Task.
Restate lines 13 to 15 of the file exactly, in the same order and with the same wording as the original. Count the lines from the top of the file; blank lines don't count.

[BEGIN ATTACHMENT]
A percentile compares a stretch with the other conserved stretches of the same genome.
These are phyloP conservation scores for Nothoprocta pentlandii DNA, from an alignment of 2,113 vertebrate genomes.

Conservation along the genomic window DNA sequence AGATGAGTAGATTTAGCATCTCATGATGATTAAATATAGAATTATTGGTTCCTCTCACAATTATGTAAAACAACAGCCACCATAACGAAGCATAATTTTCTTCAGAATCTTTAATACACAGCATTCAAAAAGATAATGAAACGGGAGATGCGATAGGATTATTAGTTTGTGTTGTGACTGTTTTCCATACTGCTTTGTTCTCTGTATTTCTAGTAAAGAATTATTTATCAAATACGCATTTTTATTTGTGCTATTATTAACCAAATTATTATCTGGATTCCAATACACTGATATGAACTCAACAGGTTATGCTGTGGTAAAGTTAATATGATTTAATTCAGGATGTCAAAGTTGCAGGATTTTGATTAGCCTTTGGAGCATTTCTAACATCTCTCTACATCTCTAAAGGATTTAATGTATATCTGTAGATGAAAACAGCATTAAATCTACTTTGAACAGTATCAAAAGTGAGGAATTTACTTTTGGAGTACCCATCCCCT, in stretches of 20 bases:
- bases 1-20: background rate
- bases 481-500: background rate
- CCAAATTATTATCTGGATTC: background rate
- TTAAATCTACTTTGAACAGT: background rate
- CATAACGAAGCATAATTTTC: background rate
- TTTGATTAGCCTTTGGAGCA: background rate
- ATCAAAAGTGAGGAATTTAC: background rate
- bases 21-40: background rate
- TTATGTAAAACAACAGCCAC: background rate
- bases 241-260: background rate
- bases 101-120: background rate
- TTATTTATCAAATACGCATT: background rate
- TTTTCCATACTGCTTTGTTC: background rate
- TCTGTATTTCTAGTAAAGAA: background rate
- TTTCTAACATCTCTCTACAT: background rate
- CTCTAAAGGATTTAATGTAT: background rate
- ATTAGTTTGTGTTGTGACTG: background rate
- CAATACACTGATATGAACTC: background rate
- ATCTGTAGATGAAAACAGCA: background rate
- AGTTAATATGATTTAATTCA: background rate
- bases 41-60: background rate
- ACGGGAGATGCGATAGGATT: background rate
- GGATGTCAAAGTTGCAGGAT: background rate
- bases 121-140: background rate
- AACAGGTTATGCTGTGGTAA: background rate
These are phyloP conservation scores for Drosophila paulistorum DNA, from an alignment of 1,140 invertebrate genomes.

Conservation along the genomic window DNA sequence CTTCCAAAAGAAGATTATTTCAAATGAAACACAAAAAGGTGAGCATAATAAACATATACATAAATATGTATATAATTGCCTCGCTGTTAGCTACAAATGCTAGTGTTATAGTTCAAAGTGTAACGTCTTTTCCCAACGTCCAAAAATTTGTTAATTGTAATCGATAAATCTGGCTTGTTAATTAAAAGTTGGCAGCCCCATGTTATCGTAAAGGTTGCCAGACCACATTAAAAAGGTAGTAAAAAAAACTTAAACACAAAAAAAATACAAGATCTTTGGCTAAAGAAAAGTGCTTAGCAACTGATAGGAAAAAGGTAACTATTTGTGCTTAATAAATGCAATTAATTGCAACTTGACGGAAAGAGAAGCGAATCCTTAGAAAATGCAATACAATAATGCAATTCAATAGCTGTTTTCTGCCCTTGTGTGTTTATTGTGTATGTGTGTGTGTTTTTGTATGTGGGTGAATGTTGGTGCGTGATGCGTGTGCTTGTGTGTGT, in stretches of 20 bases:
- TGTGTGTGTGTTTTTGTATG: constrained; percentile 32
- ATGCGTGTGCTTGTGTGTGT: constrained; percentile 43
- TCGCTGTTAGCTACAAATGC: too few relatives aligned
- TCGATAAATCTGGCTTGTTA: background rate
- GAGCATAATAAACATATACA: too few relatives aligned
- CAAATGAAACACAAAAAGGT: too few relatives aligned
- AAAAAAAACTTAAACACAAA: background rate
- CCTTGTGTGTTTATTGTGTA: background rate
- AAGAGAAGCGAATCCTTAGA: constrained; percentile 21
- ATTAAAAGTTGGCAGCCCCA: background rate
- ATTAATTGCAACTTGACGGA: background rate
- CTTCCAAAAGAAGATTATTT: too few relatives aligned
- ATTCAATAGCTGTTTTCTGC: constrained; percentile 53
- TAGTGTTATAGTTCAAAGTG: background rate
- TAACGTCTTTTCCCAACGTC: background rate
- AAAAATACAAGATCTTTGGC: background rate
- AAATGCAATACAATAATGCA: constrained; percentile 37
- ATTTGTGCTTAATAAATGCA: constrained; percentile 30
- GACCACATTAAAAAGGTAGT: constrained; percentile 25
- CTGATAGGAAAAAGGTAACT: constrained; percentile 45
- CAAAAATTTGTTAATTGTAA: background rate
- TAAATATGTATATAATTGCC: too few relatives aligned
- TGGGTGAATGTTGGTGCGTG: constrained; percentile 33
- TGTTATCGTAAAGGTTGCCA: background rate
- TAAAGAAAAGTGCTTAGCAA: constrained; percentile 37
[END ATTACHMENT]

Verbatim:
- bases 241-260: background rate
- bases 101-120: background rate
- TTATTTATCAAATACGCATT: background rate